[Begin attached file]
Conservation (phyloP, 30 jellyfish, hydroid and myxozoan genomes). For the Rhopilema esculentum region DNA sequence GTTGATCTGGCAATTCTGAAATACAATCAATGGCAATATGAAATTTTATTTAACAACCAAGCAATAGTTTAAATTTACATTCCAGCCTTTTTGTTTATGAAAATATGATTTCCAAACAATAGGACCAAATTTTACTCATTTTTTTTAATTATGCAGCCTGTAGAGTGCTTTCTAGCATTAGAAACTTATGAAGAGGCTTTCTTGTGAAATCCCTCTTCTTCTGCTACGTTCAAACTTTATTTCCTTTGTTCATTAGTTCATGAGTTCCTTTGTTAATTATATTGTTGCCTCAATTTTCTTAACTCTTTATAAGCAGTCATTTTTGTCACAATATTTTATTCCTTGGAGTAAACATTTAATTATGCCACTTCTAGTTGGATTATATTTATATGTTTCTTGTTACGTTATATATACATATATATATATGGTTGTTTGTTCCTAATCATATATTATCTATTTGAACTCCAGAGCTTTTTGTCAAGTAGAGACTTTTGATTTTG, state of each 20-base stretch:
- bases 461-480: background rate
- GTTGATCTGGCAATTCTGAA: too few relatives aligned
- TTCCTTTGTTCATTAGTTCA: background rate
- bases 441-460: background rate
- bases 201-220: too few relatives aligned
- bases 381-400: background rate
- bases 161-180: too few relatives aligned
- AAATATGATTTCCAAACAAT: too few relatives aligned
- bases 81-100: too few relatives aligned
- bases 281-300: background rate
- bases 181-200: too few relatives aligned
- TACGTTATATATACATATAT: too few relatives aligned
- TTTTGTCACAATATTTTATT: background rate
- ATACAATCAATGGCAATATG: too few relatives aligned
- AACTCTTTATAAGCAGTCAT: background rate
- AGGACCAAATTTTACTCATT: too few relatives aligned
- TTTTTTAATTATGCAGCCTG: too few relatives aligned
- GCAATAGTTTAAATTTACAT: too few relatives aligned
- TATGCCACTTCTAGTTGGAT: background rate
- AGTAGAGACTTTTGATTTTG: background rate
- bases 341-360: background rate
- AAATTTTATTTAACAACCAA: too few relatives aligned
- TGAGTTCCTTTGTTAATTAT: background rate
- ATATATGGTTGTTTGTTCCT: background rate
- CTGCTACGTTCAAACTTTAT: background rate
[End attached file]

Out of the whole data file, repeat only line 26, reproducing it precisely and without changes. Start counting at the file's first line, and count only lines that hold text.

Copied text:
- CTGCTACGTTCAAACTTTAT: background rate